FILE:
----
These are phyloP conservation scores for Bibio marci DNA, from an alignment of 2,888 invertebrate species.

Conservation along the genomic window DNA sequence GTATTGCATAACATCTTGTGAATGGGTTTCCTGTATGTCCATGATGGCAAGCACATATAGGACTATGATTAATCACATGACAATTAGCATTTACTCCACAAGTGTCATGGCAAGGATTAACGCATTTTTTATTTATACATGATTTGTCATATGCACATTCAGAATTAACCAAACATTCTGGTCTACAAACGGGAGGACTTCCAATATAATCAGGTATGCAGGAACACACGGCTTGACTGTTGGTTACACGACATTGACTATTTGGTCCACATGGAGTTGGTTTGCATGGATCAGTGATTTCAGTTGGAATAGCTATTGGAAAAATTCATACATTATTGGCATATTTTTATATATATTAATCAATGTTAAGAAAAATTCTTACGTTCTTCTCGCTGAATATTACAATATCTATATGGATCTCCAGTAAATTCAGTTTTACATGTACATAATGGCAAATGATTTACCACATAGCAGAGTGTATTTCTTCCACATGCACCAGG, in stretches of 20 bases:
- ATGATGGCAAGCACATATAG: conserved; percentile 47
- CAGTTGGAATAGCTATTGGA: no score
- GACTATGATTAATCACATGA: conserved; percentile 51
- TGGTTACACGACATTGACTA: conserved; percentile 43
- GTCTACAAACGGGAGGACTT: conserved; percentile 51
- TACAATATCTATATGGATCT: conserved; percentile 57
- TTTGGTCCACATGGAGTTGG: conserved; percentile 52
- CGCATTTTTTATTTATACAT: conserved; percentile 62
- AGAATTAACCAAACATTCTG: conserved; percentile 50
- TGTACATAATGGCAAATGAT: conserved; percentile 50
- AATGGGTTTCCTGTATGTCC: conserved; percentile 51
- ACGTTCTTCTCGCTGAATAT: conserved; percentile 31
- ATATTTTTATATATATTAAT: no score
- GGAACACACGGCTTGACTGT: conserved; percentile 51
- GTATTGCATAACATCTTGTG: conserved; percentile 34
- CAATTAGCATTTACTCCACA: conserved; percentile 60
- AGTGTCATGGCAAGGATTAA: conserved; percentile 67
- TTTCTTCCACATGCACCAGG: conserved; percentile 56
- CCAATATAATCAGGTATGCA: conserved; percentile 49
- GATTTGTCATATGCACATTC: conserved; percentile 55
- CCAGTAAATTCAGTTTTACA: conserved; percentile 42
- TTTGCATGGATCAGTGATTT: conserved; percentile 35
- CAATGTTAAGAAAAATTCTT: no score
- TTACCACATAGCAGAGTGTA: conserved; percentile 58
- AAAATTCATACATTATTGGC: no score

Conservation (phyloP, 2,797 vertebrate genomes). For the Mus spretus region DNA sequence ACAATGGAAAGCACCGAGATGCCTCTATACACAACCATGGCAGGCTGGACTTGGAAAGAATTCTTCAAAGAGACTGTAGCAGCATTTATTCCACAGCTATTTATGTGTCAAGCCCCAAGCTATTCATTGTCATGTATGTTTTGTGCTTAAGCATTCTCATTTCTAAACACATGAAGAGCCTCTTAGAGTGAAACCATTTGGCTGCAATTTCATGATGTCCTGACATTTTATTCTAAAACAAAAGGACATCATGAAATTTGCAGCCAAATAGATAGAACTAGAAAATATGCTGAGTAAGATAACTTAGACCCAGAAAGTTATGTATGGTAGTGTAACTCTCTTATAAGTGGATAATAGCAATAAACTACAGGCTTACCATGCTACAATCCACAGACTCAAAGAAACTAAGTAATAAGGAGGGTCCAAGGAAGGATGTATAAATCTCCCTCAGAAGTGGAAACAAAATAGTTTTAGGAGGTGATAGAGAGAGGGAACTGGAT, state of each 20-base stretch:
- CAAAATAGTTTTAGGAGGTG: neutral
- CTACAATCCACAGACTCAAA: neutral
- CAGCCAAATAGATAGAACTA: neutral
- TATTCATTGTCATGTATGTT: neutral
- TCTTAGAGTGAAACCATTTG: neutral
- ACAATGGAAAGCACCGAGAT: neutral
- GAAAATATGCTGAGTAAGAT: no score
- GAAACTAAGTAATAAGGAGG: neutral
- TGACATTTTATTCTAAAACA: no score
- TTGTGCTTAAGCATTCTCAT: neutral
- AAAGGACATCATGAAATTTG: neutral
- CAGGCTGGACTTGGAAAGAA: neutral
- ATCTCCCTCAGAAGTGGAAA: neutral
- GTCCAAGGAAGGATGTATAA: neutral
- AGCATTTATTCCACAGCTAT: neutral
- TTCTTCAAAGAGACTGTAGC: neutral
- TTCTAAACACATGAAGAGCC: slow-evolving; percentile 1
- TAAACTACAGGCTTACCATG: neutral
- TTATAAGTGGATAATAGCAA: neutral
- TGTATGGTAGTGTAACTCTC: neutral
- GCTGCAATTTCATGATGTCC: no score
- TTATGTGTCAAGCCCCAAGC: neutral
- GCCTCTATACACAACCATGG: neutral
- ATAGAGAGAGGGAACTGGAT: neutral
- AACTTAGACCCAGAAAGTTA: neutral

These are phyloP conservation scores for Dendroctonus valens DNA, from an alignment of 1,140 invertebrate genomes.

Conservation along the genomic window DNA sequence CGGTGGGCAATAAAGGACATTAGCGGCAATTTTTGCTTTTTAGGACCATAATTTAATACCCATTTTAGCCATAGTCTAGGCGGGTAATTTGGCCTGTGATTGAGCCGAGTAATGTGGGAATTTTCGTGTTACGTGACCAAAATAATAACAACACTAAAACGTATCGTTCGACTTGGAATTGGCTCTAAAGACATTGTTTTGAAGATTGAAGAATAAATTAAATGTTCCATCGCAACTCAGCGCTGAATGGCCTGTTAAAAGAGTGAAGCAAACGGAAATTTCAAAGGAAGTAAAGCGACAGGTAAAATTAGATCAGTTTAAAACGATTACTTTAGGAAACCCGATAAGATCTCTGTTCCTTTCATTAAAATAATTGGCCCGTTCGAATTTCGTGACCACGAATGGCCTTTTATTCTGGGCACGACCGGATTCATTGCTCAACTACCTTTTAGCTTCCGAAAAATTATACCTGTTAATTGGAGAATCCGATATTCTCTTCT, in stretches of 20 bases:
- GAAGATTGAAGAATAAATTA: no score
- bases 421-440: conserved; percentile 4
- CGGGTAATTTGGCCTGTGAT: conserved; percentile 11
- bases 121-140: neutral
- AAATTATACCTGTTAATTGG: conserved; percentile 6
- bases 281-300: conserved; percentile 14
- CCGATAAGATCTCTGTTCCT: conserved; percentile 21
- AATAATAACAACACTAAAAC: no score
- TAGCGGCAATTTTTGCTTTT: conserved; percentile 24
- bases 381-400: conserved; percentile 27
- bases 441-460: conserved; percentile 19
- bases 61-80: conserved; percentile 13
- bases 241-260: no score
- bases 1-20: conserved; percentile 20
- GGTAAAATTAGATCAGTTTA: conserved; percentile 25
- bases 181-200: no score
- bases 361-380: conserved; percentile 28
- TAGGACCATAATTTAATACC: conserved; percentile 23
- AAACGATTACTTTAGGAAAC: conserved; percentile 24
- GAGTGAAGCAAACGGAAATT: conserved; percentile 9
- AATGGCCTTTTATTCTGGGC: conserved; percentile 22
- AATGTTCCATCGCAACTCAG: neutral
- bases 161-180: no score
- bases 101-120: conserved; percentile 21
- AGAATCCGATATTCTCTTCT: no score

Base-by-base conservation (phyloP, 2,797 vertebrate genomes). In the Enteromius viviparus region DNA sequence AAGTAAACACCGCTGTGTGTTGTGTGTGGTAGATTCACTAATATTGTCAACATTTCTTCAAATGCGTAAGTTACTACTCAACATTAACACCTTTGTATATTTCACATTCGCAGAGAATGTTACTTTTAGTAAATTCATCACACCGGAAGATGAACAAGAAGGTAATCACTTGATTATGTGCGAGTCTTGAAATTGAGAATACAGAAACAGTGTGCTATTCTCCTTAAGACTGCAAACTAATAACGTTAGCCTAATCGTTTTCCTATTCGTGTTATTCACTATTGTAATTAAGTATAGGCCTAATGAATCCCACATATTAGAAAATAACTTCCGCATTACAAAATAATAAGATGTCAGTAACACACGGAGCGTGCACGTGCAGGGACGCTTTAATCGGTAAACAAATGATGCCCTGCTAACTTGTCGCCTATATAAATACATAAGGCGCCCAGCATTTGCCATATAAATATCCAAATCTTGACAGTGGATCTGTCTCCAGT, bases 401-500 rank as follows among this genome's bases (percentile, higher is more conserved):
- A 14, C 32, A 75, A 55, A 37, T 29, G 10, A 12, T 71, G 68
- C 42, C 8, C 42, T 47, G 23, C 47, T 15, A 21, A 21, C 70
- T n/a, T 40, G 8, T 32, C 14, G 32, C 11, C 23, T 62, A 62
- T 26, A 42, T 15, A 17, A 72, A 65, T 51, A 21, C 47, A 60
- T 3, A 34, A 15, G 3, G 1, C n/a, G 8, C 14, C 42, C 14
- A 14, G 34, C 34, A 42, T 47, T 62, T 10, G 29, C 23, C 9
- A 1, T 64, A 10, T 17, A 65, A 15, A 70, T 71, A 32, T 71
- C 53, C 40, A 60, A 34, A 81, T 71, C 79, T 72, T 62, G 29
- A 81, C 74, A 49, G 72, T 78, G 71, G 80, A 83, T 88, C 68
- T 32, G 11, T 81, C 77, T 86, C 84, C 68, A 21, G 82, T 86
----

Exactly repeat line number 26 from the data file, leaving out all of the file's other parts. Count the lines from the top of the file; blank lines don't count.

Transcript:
- TTACCACATAGCAGAGTGTA: conserved; percentile 58